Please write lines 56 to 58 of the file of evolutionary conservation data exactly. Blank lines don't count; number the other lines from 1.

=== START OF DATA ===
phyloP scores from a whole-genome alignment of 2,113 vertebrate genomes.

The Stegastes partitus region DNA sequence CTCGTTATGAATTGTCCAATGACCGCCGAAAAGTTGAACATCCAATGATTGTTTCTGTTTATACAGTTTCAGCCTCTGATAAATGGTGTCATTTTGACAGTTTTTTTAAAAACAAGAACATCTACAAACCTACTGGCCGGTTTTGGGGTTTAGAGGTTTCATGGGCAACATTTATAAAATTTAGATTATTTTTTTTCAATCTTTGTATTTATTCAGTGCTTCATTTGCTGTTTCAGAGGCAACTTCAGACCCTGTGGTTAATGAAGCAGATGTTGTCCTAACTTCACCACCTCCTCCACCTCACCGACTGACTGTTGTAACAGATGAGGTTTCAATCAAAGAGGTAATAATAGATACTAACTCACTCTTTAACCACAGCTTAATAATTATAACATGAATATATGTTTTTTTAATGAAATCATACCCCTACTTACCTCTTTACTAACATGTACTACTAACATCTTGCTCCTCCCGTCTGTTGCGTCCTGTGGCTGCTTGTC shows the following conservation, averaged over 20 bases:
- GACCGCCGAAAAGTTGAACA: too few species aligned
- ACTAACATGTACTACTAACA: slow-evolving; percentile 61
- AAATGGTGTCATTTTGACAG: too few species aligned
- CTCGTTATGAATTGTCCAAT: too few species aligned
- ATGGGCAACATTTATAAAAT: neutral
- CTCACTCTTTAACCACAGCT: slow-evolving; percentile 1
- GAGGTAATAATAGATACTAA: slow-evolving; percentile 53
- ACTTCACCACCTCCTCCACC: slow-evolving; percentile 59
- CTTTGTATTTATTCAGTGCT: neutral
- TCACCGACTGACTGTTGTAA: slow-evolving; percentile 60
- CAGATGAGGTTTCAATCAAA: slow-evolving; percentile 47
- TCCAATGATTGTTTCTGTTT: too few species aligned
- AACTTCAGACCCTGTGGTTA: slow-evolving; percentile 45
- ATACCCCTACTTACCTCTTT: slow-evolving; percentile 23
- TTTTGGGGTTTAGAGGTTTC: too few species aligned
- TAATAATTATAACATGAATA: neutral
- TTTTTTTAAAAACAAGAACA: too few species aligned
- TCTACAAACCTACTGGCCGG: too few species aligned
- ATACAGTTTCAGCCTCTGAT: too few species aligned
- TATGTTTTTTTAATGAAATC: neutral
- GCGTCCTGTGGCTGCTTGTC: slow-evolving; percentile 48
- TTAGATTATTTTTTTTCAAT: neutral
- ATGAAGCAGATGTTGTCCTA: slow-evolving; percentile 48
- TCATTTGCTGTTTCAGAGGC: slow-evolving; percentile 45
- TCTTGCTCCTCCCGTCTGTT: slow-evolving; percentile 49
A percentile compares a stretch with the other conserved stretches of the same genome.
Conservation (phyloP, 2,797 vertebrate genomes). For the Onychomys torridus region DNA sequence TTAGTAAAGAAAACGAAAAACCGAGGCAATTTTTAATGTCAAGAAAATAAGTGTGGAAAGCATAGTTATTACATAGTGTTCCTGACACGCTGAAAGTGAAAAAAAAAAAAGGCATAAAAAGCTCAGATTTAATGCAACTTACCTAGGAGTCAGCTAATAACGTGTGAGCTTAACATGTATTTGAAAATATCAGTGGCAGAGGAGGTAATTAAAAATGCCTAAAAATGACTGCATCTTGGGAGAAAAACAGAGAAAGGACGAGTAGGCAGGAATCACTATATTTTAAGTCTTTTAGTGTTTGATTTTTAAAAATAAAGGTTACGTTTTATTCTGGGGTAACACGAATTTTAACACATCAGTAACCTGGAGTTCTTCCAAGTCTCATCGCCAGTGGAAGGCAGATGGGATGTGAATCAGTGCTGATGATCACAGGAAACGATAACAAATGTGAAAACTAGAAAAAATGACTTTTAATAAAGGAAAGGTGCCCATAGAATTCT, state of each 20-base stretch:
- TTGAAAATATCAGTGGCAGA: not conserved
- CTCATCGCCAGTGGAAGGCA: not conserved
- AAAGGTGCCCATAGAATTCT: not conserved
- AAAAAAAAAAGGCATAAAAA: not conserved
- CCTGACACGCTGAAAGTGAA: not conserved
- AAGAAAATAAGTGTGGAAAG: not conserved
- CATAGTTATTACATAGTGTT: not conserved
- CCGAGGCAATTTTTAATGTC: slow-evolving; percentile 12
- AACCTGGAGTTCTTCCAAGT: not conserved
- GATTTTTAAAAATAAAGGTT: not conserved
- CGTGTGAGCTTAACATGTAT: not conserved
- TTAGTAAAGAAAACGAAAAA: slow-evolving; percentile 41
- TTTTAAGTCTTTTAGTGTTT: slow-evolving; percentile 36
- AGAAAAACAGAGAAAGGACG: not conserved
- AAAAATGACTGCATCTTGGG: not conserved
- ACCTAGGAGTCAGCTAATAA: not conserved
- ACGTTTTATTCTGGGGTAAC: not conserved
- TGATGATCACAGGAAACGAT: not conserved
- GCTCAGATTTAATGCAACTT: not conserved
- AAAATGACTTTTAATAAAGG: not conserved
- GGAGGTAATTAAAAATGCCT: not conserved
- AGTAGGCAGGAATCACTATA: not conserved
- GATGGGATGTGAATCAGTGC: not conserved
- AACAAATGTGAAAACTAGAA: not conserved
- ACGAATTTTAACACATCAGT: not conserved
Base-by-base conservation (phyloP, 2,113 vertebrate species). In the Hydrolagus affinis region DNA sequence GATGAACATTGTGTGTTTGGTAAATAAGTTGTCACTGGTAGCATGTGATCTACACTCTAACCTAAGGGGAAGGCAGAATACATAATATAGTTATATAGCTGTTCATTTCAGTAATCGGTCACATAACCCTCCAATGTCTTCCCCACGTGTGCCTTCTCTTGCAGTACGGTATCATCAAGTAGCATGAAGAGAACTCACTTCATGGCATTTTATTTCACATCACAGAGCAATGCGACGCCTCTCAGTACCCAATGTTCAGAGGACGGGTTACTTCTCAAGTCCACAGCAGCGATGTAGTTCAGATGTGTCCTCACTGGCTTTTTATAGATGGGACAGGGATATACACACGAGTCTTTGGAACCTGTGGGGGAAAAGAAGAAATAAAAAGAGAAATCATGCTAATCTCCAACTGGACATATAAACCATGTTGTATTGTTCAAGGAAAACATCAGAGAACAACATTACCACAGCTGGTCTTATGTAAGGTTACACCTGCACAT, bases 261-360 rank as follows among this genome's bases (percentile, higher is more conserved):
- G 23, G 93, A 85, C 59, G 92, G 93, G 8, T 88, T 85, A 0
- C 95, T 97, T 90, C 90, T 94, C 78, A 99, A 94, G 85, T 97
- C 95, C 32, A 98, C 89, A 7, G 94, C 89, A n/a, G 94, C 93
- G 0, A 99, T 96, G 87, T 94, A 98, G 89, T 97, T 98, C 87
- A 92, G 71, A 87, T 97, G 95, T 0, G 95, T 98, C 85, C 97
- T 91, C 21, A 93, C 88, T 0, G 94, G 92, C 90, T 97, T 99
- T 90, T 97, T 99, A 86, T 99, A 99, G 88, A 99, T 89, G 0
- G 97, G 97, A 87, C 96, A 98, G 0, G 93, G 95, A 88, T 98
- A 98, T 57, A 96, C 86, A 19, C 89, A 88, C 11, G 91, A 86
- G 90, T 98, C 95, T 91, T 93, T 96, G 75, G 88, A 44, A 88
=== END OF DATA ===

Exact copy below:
- G 23, G 93, A 85, C 59, G 92, G 93, G 8, T 88, T 85, A 0
- C 95, T 97, T 90, C 90, T 94, C 78, A 99, A 94, G 85, T 97
- C 95, C 32, A 98, C 89, A 7, G 94, C 89, A n/a, G 94, C 93